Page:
Pat Launer KPBS-FM
Airdate: March 30, 2007
Leave the children snug in their beds. The puppets in “the Long Christmas Ride Home” aren’t kid-friendly cuties, though they are kids. The life-sized bunraku puppets were written into the play by Pulitzer Prize-winner Paula Vogel, to stand in for the vulnerable, easily manipulated children in a traumatized family. She specified that they shouldn’t be portrayed by kids, or by adults playing at being kids.
The haunting, time-traveling memory play keeps looping back to one harrowing holiday night, when Mother, Father and their three squabbling children piled into the “filthy Rambler” on the way to Grandma’s house. It’s a bumpy ride, and not because it goes ‘over the river and through the woods.’ A terrible row breaks out between Dad and Grandpa, concerning poor sensitive Stephen’s sexual proclivities, and after the battle royale, the kids are hauled out into the icy night. They pile into the car and in one awful, life-changing moment, the unhappy, unsatisfied Mom makes a sarcastic remark about what a pleasant Christmas it’s been (at the moment, Dad is fantasizing about his latest paramour, and Mom is dreaming of maybe having a dalliance of her own), when Dad hauls off and smacks her. The family holds its collective breath as the car veers off the road and onto a precipice (symbolic, like the puppets). Time stands still. And then they’re saved. And the children grow up and give us a glimpse of their disturbed later lives.
It would be just another dysfunctional family story, just another bitter antidote to holiday treacle. But acclaimed playwright Vogel has a lot more on her mind: Japanese theater traditions, the hope and healing that can come from family tragedy, and the 1988 death of her brother from AIDS. She’s fused Japanese puppetry, music and theatermaking techniques with the presentational style of American classic playwright Thornton Wilder. Despite the many intentional distancing effects, we get sucked into the drama.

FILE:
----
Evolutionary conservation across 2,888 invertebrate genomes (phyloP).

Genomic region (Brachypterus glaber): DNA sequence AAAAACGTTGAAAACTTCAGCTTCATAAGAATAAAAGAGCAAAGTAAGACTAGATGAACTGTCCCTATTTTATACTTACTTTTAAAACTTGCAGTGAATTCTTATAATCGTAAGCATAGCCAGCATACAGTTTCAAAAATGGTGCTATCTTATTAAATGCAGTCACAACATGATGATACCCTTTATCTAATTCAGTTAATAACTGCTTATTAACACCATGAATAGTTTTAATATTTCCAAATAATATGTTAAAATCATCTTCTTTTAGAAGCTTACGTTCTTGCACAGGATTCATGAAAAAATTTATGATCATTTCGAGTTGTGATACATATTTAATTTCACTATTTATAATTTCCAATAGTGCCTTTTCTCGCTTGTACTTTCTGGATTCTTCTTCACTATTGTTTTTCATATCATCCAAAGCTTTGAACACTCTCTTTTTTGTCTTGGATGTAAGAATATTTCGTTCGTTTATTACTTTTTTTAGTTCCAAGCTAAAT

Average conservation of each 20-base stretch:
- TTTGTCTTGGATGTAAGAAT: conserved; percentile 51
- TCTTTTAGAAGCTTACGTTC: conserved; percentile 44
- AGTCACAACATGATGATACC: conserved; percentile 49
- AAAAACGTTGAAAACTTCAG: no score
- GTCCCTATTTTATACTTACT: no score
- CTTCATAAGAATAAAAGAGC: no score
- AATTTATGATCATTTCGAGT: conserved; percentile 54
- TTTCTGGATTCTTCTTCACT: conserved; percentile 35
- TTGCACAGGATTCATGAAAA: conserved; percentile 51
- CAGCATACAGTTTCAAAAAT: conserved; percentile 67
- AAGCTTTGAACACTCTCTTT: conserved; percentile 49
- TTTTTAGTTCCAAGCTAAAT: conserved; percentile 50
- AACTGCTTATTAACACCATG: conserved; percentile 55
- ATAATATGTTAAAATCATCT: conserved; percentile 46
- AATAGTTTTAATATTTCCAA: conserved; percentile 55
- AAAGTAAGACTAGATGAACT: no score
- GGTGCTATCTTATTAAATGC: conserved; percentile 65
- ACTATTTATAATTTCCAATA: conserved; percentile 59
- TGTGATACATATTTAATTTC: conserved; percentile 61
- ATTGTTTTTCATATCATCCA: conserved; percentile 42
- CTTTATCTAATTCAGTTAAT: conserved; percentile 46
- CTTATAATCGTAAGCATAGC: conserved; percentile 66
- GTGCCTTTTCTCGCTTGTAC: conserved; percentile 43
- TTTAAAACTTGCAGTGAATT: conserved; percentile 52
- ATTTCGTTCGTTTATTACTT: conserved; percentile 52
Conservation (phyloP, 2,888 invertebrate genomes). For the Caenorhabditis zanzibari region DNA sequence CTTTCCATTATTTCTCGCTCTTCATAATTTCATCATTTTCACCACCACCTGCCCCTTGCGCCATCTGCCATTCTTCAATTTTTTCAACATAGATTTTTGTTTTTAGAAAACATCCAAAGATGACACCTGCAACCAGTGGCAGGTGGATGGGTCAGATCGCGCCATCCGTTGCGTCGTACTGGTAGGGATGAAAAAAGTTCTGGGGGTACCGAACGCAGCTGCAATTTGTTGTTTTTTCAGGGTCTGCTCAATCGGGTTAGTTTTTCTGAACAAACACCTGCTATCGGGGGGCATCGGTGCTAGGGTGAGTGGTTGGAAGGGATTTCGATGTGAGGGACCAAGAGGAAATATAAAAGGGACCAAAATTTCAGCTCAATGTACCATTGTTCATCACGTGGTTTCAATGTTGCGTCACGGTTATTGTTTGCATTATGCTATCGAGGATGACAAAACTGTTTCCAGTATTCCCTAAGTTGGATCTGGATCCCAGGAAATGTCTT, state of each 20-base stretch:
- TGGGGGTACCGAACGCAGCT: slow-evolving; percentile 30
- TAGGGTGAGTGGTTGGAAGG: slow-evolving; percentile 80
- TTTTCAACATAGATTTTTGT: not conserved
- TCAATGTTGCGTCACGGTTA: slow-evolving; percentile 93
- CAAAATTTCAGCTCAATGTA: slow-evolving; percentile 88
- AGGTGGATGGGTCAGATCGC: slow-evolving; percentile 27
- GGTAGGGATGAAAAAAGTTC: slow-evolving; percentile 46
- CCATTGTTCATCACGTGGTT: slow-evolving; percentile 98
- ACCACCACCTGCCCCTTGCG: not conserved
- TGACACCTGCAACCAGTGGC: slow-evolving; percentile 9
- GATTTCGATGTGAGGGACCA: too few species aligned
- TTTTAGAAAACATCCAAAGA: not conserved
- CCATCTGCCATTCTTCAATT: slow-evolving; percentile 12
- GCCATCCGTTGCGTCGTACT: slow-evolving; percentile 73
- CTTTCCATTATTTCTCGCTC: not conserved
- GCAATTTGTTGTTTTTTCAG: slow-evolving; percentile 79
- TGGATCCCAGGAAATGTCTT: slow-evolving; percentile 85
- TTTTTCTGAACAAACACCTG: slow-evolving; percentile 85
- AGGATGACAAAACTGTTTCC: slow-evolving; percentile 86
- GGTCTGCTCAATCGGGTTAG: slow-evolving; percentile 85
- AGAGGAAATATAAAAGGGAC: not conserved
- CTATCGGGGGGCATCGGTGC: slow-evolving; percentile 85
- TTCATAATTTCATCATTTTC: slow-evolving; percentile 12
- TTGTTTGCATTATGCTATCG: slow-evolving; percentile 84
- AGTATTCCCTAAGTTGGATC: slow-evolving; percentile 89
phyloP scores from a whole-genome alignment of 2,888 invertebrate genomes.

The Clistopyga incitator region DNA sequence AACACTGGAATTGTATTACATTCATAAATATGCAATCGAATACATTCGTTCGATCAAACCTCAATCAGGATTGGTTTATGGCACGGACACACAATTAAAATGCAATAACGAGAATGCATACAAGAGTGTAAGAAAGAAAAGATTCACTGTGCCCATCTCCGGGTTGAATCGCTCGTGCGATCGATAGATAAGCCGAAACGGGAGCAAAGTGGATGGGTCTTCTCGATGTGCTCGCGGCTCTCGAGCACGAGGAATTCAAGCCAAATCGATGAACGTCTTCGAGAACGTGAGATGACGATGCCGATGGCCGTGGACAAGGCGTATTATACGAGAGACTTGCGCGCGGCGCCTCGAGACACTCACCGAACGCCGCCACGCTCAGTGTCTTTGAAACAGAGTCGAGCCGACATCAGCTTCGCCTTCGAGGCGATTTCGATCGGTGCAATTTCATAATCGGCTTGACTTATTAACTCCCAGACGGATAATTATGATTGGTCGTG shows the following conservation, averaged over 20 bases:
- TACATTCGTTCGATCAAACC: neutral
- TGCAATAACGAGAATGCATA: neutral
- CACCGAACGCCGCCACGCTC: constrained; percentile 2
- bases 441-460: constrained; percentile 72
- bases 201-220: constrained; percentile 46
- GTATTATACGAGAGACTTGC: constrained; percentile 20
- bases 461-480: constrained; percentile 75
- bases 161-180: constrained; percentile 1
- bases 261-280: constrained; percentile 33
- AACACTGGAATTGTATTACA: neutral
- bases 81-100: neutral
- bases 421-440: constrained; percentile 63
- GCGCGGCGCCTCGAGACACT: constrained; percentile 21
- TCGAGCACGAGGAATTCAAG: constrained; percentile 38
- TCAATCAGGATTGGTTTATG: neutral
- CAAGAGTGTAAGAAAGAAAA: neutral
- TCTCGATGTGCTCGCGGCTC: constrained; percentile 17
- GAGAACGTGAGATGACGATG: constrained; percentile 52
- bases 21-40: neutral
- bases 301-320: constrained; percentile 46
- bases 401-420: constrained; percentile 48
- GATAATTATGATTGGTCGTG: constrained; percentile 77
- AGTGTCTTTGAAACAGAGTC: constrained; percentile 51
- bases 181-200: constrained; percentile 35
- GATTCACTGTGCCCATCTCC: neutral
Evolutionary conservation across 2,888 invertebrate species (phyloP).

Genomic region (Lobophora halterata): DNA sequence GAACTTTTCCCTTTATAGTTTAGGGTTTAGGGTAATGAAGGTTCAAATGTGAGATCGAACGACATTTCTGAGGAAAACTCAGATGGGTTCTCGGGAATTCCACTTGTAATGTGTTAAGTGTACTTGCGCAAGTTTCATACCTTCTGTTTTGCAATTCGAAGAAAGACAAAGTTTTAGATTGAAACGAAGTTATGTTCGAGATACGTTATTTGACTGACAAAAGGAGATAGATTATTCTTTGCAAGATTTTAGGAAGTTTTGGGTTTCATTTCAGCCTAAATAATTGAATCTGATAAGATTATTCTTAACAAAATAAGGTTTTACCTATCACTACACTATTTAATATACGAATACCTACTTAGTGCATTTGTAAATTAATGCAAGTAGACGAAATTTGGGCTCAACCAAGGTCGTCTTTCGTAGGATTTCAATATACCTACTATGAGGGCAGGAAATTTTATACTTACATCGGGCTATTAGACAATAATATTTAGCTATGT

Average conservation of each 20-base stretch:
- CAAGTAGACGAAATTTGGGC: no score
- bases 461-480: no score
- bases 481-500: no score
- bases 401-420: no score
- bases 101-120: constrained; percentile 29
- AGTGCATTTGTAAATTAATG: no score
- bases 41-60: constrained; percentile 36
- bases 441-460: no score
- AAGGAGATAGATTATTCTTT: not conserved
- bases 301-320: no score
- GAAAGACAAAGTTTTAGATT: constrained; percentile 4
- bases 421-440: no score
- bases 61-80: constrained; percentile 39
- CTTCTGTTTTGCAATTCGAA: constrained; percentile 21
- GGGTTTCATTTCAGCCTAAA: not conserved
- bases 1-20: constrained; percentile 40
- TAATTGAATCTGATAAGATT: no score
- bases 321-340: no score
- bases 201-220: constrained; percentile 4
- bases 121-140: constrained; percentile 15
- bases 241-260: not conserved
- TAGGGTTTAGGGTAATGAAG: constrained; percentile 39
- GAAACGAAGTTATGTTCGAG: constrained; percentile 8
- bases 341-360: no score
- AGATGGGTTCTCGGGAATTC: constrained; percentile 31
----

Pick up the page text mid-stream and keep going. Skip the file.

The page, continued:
Everything about this play is surprising and unexpected. There’s a very minimalist set, and shadow puppets as well as the life-size bunraku puppets, and live Japanese-sounding music & percussion. And interpretive dance. The piece moves back and forth in time, and there’s a visitation from the Other Side. The playwright is really experimenting with form, but in spite of the disturbing theme of emotional abuse, the language is very poetic and lyrical.
The marvelous lifesize puppets were created by the Puppetry Center of San Diego to look like the actors at the ages of their characters (7, 9 and 12). They’re vacant-eyed, a little spooky, but magically maneuvered, each by a perfectly synched puppeteer and actor team. Then, the actors come out from behind the puppets to portray the children as damaged adults.
It’s a mesmerizing production, meticulously directed by Lisa Berger, with precise and stylized performances by an excellent ensemble. Chris Buess is especially heartrending as the gay son Stephen who loves all things Japanese, contracts AIDS, and makes visitations to his sisters after he passes on, in order to get them to breathe together again. The themes are deep and dark, but the ending is pierced by shards of light, hope and healing.
© 2007 Patté Productions, Inc.
“The Long Christmas Ride Home” runs through April 15, at Diversionary Theatre.